Dr. Richard Gardner, who’s largely credited for bringing Parental Alienation to the attention of the legal and psychological community, cataloged alienating behavior in three ways.
1. Positive reinforcement
This strategy involves rewarding the child’s behavior, words or actions when the child “goes along” with the alienation. For instance, let’s say the child says something to the effect of “Mom, I totally agree that dad’s a loser. Last weekend, he barely left the couch; he watched TV almost the entire time I was over there.”
The alienating parent might reward this admission by buying the child ice cream or allowing him or her to use a special toy, or she may just revel in how much of a “loser” the dad is.
2. Negative reinforcement
This is basically the flipside. If the child says or does something out of step with the negative narrative, the alienating parent gets mean, withdraws or chastises the child. For instance, maybe the child says something to the effect of “I don’t know, Mom, the last time I was over Dad’s house, the place was clean, and his new girlfriend, Janine, gave me ice cream.”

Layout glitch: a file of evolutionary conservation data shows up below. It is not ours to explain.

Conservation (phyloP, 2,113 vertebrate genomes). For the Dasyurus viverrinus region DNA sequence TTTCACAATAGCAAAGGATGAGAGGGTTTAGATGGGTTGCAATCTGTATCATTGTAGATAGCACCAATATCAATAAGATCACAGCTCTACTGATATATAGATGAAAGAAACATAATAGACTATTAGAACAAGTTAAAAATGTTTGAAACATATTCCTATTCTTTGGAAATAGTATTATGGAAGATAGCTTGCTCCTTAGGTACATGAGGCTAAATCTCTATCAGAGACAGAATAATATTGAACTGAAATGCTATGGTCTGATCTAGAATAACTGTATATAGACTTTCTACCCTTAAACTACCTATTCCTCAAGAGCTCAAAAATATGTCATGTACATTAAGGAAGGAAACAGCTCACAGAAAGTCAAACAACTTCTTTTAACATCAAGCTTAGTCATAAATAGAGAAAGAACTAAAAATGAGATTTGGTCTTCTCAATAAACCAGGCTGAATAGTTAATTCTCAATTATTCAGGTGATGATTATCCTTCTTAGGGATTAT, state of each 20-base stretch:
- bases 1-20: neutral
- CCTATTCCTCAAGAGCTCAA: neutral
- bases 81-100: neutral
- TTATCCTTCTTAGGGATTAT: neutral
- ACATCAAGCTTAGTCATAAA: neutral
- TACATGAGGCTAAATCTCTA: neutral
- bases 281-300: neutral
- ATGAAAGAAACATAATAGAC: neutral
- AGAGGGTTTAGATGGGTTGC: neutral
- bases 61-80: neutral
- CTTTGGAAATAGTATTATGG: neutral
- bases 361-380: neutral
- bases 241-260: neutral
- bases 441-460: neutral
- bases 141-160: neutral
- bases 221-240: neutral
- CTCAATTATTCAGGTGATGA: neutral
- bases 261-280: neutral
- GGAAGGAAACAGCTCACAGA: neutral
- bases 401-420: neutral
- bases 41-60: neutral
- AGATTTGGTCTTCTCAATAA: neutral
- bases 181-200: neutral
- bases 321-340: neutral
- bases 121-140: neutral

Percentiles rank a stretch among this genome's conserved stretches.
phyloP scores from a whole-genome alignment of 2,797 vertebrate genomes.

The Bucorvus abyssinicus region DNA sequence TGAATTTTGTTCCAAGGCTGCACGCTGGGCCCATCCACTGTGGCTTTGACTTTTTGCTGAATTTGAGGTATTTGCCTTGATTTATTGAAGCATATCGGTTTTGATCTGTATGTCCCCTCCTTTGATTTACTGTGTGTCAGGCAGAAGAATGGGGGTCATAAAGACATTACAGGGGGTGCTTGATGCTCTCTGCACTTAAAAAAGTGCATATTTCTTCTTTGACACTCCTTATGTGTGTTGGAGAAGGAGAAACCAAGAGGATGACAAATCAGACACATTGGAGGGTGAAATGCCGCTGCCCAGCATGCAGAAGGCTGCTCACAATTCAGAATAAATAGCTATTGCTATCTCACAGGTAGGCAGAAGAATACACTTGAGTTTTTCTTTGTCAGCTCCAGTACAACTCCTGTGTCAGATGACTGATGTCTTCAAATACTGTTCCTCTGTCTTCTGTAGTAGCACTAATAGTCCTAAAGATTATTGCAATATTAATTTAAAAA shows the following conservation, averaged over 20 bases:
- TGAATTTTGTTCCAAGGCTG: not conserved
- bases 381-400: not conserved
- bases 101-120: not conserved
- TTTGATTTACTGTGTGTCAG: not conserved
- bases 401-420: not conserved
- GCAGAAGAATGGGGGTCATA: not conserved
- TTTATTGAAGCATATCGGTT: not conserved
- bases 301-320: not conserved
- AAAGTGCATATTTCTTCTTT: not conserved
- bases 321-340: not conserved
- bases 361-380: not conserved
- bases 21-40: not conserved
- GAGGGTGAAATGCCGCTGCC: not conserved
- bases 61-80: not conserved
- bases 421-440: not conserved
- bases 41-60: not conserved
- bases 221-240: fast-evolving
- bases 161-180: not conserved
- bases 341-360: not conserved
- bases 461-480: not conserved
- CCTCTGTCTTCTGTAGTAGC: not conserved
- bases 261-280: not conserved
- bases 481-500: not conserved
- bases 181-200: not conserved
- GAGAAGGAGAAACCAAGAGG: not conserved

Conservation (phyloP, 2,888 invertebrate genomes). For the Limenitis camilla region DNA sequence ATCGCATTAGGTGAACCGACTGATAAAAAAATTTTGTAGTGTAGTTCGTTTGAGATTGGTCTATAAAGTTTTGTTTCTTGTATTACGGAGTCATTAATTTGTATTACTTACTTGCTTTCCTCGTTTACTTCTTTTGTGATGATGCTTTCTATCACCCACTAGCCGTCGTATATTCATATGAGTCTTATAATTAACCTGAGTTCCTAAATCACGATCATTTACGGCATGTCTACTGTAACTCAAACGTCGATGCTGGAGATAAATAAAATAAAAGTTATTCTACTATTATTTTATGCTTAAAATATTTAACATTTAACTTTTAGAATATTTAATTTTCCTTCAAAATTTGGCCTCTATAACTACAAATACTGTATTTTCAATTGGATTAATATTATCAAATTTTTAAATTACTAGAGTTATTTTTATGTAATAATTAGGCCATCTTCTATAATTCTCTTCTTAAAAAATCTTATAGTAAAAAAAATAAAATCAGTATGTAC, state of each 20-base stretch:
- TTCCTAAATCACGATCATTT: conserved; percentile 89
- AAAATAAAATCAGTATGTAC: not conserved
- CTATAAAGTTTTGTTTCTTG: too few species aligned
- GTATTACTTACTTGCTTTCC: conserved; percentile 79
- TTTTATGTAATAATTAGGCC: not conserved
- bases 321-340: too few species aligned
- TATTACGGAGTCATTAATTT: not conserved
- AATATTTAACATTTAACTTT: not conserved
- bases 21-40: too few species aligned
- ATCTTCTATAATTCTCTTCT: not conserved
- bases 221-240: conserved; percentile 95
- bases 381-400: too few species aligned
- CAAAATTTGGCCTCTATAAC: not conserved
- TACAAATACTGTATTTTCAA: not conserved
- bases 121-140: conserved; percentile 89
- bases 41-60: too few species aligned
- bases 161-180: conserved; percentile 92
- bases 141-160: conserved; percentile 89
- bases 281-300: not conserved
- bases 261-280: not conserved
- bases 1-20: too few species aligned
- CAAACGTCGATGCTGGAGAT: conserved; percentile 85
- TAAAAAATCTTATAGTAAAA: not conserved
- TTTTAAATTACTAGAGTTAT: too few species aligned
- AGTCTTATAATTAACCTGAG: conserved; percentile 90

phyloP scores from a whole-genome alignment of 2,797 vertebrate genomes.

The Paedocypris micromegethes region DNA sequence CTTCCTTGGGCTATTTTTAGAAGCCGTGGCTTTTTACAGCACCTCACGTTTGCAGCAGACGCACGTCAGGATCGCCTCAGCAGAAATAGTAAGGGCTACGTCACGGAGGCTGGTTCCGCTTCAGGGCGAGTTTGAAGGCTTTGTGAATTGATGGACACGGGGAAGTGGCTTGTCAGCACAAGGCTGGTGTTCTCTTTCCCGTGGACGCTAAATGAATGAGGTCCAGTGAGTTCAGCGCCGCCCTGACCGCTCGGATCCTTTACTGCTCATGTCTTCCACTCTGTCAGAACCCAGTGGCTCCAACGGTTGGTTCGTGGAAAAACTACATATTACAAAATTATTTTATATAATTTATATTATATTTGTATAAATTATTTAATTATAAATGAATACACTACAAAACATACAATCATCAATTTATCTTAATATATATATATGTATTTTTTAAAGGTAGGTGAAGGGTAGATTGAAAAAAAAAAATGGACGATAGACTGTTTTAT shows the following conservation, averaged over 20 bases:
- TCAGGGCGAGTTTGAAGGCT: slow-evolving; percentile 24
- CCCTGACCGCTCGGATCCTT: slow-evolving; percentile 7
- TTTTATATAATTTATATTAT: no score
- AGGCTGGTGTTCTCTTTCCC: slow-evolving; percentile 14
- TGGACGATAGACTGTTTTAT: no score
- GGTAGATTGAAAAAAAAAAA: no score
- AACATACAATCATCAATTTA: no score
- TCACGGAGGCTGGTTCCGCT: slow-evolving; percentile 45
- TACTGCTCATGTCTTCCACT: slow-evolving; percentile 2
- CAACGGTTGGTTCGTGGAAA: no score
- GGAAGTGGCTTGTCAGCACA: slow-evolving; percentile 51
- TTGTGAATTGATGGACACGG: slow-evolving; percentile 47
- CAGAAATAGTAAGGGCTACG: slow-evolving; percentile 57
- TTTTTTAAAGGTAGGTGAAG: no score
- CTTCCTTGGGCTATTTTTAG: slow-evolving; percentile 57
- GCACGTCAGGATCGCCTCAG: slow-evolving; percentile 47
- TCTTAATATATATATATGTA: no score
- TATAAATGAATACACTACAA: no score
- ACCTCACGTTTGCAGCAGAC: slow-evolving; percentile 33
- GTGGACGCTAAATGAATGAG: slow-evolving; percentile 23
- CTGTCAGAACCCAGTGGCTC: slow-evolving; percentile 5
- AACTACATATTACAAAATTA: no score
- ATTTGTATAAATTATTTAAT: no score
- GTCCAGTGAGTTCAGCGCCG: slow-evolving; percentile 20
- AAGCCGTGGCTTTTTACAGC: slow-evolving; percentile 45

The alienating parent might respond by flying into a rage or going on a rant to the effect of: “Janine gave you ice cream? You know how bad sugar is for you! Do you want to become obese and diabetic like your father is?” Or the parent might react passive-aggressively by suddenly ‘getting a headache’ and withdrawing for the evening.
3. Partial reinforcement
This strategy uses a toxic mixture of both positive and negative reinforcement. The alienating parent behaves like Jekyll and Hyde. The child never knows whether “good mom” or “bad mom” will show up. As a result, the child often goes along with the alienation, because of the fear of the outrageous and unpredictable behavior.
For skillful, experienced assistance handling your Parental Alienation case, call the Williams Law Group, LLC immediately at (908) 810-1083.